How did the pandemic change available services?

COVID-19 forced them to put some activities on hold, including shelter or haircuts, and brought along many other challenges initially. On the one hand, the number of people in need of help substantially increased, as some members of our community found themselves unemployed and other service providers in the area had to shut down due to the pandemic. On the other hand, the new safety measures entailed access restrictions to indoors facilities, and when it rained hard it was difficult to find ways to keep going – not to mention the emotional toll of weeks of confinement.

Every day, a group of 10 to 15 Belgian Red Cross staff and volunteers make sure that all those who visit the day centre of Namur can get meet their basic needs, including clothes and access to washing machines. © Maison Croix-Rouge de Namur / CRB

How is it to volunteer during such a crisis?

One is aware of the risks, but needs to take the necessary precautions and bring an open mind to help where most needed so that it’s a safe and enriching experience. Being part of a diverse and committed team is key. In the Namur day centre, for example, we come from all walks of life: from high school students to full-time workers, retired professionals and even beneficiaries themselves: some of those who are currently receiving our assistance help in different tasks at the same time, and some of those who received support in the past are offering their time, energy and skills to others now. It’s inspiring.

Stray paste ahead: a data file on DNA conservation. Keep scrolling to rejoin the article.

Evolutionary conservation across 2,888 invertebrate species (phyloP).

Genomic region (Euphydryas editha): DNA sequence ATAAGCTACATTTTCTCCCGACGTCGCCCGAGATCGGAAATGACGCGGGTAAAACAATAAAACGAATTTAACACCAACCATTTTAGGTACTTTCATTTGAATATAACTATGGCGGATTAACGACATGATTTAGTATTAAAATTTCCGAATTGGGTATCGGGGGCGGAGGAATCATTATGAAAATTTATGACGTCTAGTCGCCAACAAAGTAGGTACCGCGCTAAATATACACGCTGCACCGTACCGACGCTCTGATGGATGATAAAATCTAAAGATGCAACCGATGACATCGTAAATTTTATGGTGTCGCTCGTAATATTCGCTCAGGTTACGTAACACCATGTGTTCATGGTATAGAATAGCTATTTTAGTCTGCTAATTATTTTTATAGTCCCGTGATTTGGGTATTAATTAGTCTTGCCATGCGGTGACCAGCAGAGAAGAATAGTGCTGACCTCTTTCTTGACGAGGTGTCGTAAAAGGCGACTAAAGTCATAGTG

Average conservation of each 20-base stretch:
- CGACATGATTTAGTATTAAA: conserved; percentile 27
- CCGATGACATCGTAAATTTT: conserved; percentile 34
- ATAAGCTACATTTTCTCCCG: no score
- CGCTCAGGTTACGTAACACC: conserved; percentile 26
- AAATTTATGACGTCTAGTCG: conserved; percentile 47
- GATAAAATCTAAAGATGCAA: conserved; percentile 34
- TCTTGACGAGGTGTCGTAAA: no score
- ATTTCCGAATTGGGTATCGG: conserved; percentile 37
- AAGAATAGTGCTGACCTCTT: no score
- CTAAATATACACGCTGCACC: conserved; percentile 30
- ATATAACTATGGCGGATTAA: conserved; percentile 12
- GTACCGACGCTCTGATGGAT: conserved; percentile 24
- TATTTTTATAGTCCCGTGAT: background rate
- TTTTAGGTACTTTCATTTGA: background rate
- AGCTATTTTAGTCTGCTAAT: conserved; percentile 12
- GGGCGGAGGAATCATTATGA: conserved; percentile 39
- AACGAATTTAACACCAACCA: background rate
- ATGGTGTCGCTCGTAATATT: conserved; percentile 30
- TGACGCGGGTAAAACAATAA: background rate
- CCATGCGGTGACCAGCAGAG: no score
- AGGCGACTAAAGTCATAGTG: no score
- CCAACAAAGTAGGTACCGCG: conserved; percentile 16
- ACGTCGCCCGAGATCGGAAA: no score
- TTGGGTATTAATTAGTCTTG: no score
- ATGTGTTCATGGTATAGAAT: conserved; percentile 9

Toughest moments so far? And the most encouraging ones?

It is never easy to witness the daily struggles of those who visit us, whether they are young, middle-aged or elderly. The living conditions of many are dire. Some homeless women are pregnant. A man was recently telling me about his long and tough journey from Africa to Europe, where he is facing a handful of problems now too. What’s important is to bear in mind that we offer them all an environment of stability, comfort, hope and liaison to other services. Also, positive news make up for the rest: when someone finds a job or accommodation, a new fresh start… Having contributed to keeping them driven with support to overcome loneliness or powerlessness is rewarding. Small gestures can make a big difference – if not in the lives of people, at least in their days. Volunteering in your own community is both heart-breaking and heart-warming, but definitely worth it. 

  • If you would like to become a volunteer in Belgium, check here (Croix-Rouge de Belgique) or here (Rode Kruis Vlaanderen). If you would like to become a volunteer in another country, please contact the National Red Cross or Red Crescent Society there. More information on this link

For media inquiries, please contact Ainhoa Larrea on: ainhoa.larrea@redcross.eu or +32 2 235 09 22